Cat On a Hot Tin Roof August 25, 2016

Maggie the Cat (Elizabeth Taylor) is going to explode. It’s summertime in the Deep South, and her father-in-law, the big-mouthed Big Daddy Pollitt (Burl Ives), is back in town in time to celebrate his birthday following a health scare. She loves Big Daddy and his wife, Big Mama (Judith Anderson), but hates everyone else staying at their sprawling southern property for the festivities.  She hates Gooper (Jack Carson), her self-serving, money-minded brother-in-law.  She hates his wife, Mae (Madeleine Sherwood), a big-headed, ball-busting busybody. She hates their goddamn kids, who are

Paul Newman and Elizabeth Taylor in 1958's "Cat On a Hot Tin Roof."

Paul Newman and Elizabeth Taylor in Cat on a Hot Tin Roof.

noisy, no-neck monsters.  And she especially hates her husband, Brick (Paul Newman), a has-been football star who’s taken to the bottle to wash his problems away and who has decided that their sex life is over.

 

She deserves better than this.  She’s

 alive.  “You’re a drinker and I’m childless,” Maggie sighs to Brick during the climax of one of their countless arguments.  She’s at a crossroads in her life.  Part of her figures that she’s at her youthful prime and would be happier playing house with a man who fulfills her emotionally and sexually. But another figures that Brick is fixable, handsome, and can only work his way out of his funk with her leading the way.  For now, though, she remains miserable. Sometimes she feels like a cat on a hot tin roof, in agony but incapable of finding a cool place to land.

 

Adapted from the Tennessee Williams’s play of the same name and written and directed by Richard Brooks, Cat On a Hot Tin Roof remains vexing despite the watering-down of its source, a watering-down so noticeable that Williams himself ran down ticket lines of 1958 just to melodramatically warn consumers that the adaptation would set the industry back fifty years. 

 

But contrary to Williams’s vehement stance, this isn’t the kind of film that needs to stick with being ahead of its time to stay inflammatory (though it would be nice if its taboo themes were kept intact). This is the kind of film, better labeled as an acting film, if we’re being particular, able to incur hair-raises solely from the puissance of its monologues and its exchanges and its actors. It’s an organic, necessities-only exercise.

 

Some persist that the film version's skirting-over of Williams’s more fomenting detours, paired alongside its stagey production, deter its potency.  But because its central cast is so blustering and because it always seems to be on the verge of detonating, I’d be pressed to decide that it doesn’t overcome its stage roots — it’s far too tempestuous of a force to be reckoned with.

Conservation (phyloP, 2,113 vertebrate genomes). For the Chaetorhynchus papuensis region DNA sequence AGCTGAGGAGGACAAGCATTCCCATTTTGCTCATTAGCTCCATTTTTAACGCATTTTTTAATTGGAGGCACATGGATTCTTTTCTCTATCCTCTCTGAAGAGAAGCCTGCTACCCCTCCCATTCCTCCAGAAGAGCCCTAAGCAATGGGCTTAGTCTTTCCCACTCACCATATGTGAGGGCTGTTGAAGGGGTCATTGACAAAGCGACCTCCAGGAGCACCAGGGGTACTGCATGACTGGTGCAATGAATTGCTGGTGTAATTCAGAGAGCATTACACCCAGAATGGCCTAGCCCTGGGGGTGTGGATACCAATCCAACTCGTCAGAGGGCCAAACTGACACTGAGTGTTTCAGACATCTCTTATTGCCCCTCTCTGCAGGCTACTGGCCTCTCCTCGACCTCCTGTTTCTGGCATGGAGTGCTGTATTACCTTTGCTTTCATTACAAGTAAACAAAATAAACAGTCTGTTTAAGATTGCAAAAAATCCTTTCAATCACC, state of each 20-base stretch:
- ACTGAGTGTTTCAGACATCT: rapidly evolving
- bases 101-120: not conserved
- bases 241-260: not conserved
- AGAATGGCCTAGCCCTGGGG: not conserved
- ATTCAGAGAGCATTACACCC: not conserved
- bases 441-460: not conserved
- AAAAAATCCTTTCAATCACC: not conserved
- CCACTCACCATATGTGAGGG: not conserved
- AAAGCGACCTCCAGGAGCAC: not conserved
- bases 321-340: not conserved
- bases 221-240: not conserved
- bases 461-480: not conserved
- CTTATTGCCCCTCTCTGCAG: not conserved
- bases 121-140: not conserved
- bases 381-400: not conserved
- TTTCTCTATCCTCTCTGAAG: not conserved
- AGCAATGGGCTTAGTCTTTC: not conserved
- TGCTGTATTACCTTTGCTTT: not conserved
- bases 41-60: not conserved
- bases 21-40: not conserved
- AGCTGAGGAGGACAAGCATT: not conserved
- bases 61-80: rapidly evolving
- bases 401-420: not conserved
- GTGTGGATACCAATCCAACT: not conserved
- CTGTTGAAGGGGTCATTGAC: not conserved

It erupts with high-powered drama, controlled, moving, and Southern-fried.  I lapped up every minute of it.  Movies in which characters are confined to a single setting, unable to avoid the conflicts coming at them at the speed of light, and in which dialogue is an art in and of itself, are movies I cannot withstand so long as they’re done right. Expectedly, Cat On a Hot Tin Roof is done right, though I can’t imagine it going wrong when a cast this magnificent is leading the way and when all involved histrionics are rooted in familial discord.  Brooks keeps tensions high without interfering with the superiority of his performers.

 

The film isn’t just perturbed with the marital woes of Maggie and Brick — also decisive is Big Daddy and company’s dealing with the later-revealed fact that he’s terminally ill — but it’s Cat On a Hot Tin Roof’s most unforgettable feature and certainly its most exigent. Paul Newman and Elizabeth Taylor are so abominably beautiful that their sexual frustration practically explodes off the screen. These desirable people should be fornicating — they’re the poster children of the passionate embrace and the idealized, silk sheet enhanced romp — and so their bursting at the seams sexual tension doesn’t just shout at us: it also screams, like it’s got nothing left to live for besides one last roll in the hay.

 

In 1958, no actors were as electrifying as Newman and Taylor.  Though Newman was still in the process of rising in the ranks of the industry, while Taylor, by comparison, was the most famous woman in the world (and the most famous widow in the world after her husband, producer Mike Todd, was tragically killed in a plane crash), both were equally driven to prove themselves as severely pretty faces that could also act.  As Maggie and Brick, a pair of knockouts struggling with differing carnal dilemmas, Taylor and Newman are galvanizing.  

 

Taylor, raven-haired, tiny voiced but capably loud, is every man’s fantasy: she’s a firearm of sex, locked and loaded with temptation and drive.  Newman is an embodiment of classic masculinity subtly being destroyed by alcoholism, severe depression, and hidden homosexuality (which is glossed over in the film).  Taylor’s Maggie can’t understand why her husband won’t make love to her; Newman’s Brick knows exactly why he’s incapable of making love to his wife, and it’s killing him.

 

Add this erotic discontent to an already strained family gathering and you’ve got yourself a hell of a film, dynamically haughty and as tight as a Hitchcock thriller.  Sure I like it less when attitudes even out and emotions stop running so high — I’m more turned on when it’s about to rupture than when it’s cooling itself off — but there’s no point in challenging the brilliance of Cat On a Hot Tin Roof. Sparse are films as zestfully written and as expertly acted as this one, and when the material is so flavorful and when the acting is so robust, I’ll take what I can get.  More, please.  A-